“Does a 'new colonialism' blight Africa? [bbc]
Pope Benedict has warned a new form of colonialism is affecting Africa. Is he right?
Speaking at the opening of a synod of African bishops the Pope said political colonialism was over but claimed the developed world exports materialism or "toxic spiritual rubbish" to the continent.”
My first impression, upon reading this pearl of wisdom courtesy of the pew was, ‘hmmm a case of tightening the leash on rabidity as opposed to putting it down.’
Now before the congregation of Catholics take up arms against the infidel that is ed, let me say that the most I can be accused of is in my being a heretic as I’m, officially, one of your number…and used to be an alter boy even. That said, let’s get back to the issue at hand…so that we might maintain at least a semblance of a grasp of ‘the kingdom’.(ref. The Gospel according2 Matthew, 4:17)
Firstly, ed would like to say that the above statement by the Pope is what I would deem to be a ‘modernist’ one. That is, a perspective borne of the belief that we have arrived at the shores of milk and honey and all we need to do is to make the best of whatever we find there – which is intrinsically a wholly Confucian/Legalist view of things. Modernists focus on making the best of a bad situation as opposed to getting rid of the latter. Through whatever degree of success they meet with the system is sanctified.
So given the Pope’s thoughts on this ‘new colonialism’, some would say that it is little more than bourgeois socialist sermonising, or a Confucian Catholic attempt to push forth a belief and behavioural system amenable to the regulation of the Mephistophelean propensities brought to life by the overarching system.
To his statement, ed would say, ‘Political colonialism’ is not ‘over’ sir, it has simply been 'successful'. Colonialism isn't over. It's just been franchised to the natives. 'Progress' and 'Order', and the promotion, observance and practice of just about all virtues becomes little more than an effort to put a leash of civility on those reflexes given life by the system and for the system - or what the Confucians would say, 'regulating the self' so that one might make the best out of the status quo.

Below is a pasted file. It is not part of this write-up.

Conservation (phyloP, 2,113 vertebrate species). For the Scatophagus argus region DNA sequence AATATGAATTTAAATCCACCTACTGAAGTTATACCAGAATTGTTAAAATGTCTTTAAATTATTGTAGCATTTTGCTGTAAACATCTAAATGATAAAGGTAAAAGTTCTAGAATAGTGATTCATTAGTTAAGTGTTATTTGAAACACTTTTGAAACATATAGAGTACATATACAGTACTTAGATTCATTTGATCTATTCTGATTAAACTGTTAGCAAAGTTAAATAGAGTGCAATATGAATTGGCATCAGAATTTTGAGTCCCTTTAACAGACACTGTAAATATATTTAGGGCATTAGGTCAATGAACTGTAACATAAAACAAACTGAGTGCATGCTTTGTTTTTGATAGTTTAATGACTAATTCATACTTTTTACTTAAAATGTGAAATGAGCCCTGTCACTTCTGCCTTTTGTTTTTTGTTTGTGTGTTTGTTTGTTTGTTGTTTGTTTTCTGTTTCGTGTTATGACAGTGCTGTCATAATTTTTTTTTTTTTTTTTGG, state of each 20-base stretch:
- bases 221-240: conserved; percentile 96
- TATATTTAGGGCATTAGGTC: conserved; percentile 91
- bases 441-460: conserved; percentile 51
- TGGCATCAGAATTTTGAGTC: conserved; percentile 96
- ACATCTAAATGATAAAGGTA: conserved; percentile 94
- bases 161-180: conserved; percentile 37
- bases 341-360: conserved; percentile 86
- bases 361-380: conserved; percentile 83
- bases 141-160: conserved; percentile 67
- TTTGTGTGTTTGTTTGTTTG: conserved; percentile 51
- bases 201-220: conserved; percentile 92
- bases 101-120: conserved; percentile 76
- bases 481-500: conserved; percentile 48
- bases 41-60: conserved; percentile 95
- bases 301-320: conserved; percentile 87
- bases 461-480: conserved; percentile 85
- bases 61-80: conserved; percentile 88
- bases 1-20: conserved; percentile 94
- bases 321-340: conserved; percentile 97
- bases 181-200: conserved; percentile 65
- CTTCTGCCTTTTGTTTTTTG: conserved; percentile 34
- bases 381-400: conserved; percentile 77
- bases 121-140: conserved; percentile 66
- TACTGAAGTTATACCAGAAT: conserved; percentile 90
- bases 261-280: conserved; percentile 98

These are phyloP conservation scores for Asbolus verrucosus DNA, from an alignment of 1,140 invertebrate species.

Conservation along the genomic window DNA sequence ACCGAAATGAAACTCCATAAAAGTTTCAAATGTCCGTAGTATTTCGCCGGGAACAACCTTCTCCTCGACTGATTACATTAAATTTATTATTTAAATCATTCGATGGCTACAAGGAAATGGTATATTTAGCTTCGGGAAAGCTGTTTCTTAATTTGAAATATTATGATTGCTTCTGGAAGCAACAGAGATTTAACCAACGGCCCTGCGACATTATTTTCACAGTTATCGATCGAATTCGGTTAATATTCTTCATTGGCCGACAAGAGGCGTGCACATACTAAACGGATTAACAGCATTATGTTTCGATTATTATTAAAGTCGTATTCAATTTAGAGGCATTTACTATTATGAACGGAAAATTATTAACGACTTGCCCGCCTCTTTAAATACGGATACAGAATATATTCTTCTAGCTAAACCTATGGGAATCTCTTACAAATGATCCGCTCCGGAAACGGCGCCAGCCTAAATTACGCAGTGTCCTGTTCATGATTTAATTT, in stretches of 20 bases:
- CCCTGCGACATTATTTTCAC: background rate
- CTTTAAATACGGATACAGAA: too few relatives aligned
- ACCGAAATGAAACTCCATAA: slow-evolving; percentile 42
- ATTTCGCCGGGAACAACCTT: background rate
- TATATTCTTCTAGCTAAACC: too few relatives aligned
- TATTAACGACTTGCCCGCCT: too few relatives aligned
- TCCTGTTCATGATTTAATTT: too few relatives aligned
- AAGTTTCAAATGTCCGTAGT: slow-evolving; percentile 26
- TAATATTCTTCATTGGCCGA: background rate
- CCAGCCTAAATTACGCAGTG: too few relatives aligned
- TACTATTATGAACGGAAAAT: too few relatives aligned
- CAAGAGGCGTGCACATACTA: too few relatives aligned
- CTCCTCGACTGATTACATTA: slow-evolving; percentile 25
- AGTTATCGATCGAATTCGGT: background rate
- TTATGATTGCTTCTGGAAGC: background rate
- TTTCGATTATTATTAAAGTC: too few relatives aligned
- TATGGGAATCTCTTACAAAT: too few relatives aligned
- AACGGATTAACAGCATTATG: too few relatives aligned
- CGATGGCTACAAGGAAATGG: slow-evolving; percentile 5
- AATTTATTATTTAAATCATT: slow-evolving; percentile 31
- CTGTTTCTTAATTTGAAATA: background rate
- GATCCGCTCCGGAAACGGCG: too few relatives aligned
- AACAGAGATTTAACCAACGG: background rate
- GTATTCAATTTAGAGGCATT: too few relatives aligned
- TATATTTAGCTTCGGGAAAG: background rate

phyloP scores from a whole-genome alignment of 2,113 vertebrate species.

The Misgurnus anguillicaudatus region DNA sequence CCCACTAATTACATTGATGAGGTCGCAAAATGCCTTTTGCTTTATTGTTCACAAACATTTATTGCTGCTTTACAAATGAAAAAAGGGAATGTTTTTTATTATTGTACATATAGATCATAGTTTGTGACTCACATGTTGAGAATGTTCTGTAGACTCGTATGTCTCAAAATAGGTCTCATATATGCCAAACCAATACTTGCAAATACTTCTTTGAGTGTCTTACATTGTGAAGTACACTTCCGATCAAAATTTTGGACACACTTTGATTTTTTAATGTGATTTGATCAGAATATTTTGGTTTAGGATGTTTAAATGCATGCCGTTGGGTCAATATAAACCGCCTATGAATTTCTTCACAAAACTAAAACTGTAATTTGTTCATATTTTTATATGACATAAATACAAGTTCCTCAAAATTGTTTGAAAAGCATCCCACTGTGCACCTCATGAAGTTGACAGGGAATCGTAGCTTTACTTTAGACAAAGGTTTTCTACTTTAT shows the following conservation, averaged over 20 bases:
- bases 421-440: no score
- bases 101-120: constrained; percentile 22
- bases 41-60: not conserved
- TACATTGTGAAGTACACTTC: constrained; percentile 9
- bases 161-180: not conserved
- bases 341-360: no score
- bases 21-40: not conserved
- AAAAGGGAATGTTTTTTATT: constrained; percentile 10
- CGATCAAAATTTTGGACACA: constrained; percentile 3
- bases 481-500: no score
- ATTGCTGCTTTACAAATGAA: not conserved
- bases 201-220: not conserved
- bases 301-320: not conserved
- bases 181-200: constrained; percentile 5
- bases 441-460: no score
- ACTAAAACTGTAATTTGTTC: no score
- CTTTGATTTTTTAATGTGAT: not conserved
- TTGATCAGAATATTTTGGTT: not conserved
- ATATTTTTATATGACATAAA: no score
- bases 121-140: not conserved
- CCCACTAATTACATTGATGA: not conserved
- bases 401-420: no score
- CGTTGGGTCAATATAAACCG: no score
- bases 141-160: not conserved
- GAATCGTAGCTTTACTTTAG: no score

The class-based system; the reduction of the individual to a worker and consumer; the self-absorption that is induced by the alienation that comes with a competitive and mutual- antagonism based economy; the fragmentation of humanity via nations, corporations, departments, and workstations that amplifies the effect of the preceding; the shallowness that comes with thus-induced self-absorption; and the validation of juvenile instincts as the young are turned into a market for the generation of profit; are all part and parcel of the effects of the success of political colonialism. More accurately, political colonialism effected whilst in the embrace of the capitalist ethos and Confucian ethic. (The Confucian/Legalist ethic, as opposed to the Protestant Ethic that contributed to the advance of the capitalist ethos in the west is a Protestantism rendered atheistic. Whilst it took time before the Protestant Ethic was ‘secularised’, the Confucian/Legalist ethic did not require a God to validate their perspective. They simply turned wo/man into a God in a class-based scheme of things.)
So, like all good little modernists, the Pope, in the above statement, exhibits the inability to connect the dots between the system and its effects, but rather demonises the individual’s propensities as opposed to the system that conceives it in a wholly un-immaculate process.
So the synod of African bishops are meeting to address the issues of social injustices and wars in Africa, which the Pope calls, ‘the spiritual lung’ of the world. But not addressing the perspectival and behavioural corollaries of an overarching system turns this into nothing more than an effort to get Africa to regulate its breath in non overtly destructive ways so that it might be in 'civilised' rhythm with a heart whose locality has been contracted to include none other than the self. In this, as I’ve been inclined to say before, the Church becomes nothing more than a consort and consul of the system it is interned within. Hence, whilst I have no problem with spending time on an appropriately oriented pew, I have to wonder at the locality of the alter that fronts the pope’s knee warmers.